New Survey Reveals That the Public Misjudges Greatest Threat to the Nation's Health


NEW YORK -- Despite recent intense media coverage of public health issues ranging from bioterrorism to SARS to obesity, most Americans still do not recognize the greatest public health threat to the nation, finds new research from RoperASW commissioned by Pfizer Inc's Public Health Group. The study reveals a wide gap between what the general public and public health community view as the major health threat to the U.S.

More than two-thirds of the 1,012 adult Americans surveyed listed AIDS, HIV and other sexually transmitted diseases (STDs) as the major public health threat facing the nation. In contrast, 81 percent of public health professionals surveyed ranked obesity as the major threat.

Public health issues have been in the news like never before, with crises such as bioterrorism, SARS, West Nile Virus, and mercury levels in fish commanding front-page attention. Despite the scary headlines, the nation's public health experts point to obesity as the biggest threat to the nation's health. Fifty-one percent of the professionals surveyed also listed unhealthy lifestyles and behaviors as a major factor contributing to the chronic diseases plaguing the U.S. For this study, the 200 public health professionals surveyed were defined as high-ranking officials in professional medicine; health administration, government health; public health academia; non-profit organizations; and healthcare corporations.

Although there was a large gap between the most critical issues identified by the public health community and the general public, there was consensus among both groups about cardiovascular disease (CVD) and diabetes. Both groups ranked CVD and diabetes as the third and fourth most critical public health issues today. However, the public still ranked obesity seventh on the critical list, missing the connection between obesity and the increased risk of these other serious conditions.

"The survey results show that the public is aware of and interested in public health issues, but they have underestimated what really constitutes the biggest threat to our health as a society," said Barbara DeBuono, MD, MPH, medical director and group leader of Pfizer Inc's Public Health Group. "The research shows that messages about the link between obesity with other diseases, such as CVD, diabetes and even cancer, must be repeated again and again before the public will make this connection and we begin to see behavior change."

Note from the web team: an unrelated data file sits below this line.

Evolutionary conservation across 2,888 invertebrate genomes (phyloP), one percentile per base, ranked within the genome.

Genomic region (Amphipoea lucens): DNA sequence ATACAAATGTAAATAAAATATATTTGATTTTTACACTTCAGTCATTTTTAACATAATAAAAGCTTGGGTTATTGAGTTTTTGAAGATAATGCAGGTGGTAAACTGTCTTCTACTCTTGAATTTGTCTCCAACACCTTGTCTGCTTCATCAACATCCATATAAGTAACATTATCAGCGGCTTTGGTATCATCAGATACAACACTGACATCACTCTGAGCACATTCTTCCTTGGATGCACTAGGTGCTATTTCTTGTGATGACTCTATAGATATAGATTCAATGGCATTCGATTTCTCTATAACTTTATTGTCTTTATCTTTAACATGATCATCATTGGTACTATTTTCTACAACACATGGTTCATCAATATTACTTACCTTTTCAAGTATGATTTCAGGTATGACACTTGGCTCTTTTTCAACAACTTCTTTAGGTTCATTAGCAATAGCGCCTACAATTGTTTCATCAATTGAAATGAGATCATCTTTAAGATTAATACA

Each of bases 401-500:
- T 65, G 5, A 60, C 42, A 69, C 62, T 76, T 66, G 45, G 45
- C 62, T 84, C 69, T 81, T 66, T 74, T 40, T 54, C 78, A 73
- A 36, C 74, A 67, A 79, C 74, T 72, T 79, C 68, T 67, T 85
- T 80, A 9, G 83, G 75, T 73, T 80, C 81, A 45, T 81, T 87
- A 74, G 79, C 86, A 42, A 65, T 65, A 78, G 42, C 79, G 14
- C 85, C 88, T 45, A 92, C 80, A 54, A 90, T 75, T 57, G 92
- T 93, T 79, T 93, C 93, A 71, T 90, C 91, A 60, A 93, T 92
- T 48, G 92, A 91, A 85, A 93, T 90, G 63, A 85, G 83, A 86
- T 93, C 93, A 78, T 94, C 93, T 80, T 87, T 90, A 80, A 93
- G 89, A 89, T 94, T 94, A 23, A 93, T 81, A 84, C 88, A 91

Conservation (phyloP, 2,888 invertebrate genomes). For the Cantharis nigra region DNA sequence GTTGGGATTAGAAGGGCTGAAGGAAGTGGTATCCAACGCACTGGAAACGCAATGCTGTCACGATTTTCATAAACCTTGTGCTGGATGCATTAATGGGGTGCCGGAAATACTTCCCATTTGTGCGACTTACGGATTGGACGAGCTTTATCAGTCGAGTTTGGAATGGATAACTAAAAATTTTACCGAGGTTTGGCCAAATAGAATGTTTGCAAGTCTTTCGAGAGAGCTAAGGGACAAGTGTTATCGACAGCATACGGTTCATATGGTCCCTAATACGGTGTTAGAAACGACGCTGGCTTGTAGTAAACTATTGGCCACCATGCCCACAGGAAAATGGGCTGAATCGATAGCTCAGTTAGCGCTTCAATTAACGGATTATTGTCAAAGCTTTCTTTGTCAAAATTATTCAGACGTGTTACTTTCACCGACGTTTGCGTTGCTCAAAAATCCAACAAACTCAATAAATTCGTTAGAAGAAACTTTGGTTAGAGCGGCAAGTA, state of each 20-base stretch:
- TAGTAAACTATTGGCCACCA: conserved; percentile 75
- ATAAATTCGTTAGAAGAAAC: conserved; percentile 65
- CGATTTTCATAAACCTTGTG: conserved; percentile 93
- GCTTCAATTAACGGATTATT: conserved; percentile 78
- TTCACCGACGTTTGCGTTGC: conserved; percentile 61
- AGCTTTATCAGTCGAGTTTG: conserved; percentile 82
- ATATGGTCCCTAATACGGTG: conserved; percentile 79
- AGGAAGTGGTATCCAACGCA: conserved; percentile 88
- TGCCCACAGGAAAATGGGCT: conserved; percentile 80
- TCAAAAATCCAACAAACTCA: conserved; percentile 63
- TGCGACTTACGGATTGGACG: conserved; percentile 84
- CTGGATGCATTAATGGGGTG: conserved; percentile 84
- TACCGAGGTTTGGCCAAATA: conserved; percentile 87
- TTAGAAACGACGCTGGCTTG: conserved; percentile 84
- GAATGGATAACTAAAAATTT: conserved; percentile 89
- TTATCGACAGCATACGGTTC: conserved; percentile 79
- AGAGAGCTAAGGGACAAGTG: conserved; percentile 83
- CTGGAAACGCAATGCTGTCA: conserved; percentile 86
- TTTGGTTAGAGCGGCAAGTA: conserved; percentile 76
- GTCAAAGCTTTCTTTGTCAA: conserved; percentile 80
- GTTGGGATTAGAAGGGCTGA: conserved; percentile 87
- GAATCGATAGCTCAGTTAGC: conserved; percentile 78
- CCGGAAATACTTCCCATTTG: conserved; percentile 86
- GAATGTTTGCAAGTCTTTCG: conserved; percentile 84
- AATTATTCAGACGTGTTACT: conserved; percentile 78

The research also reveals that experts fear a shortage of qualified public health workers in the future, and need to encourage more people to enter the dynamic field. Amazingly, there are 2,025,000 counter attendants and fast food workers in the U.S., compared with 448,254 workers in the public health field, a greater than 4:1 ratio.

To raise awareness among students and the general public about public health careers, Pfizer's Public Health Group has recently published "Advancing Healthy Populations: the Pfizer Guide to Careers in Public Health." The fourth in a series of career guides produced by Pfizer, the book is available free of charge (1) by visiting and clicking on the book icon. The series also includes books on careers in nursing, pharmacy and medicine.

"The public health community needs to take steps to encourage more people to enter our field to confront these critical issues," explained William Roper, MD, MPH, (no relation to RoperASW), dean of the School of Public Health, University of North Carolina at Chapel Hill. "We can do that by letting the public know what public health means, and highlighting the role of the public health professional in their daily lives." Roper is one of 33 public health experts profiled in advancing health populations and also oversees the National Public Health Leadership Institute at UNC.

The new guide explores the wide variety of career opportunities that exist under the umbrella of "public health." It features a "day in the life" of diverse public health professionals, and even outlines the specific personality traits that are suited to these different disciplines. The guide is appropriate for students considering public health studies; professionals considering a career change; and the general public interested in learning more about the individuals who safeguard the nation's health and safety.

This study was conducted by RoperASW via telephone from July 17 through August 4, 2003, among 200 public health professionals. In addition, a representative sample of 1,012 Americans age 18+ was surveyed for comparison on the key public health issues facing the nation.

(1) Up to 10 copies of the book are available free of charge; bulk orders can be arranged through Pfizer upon request.

Source: Pfizer Inc

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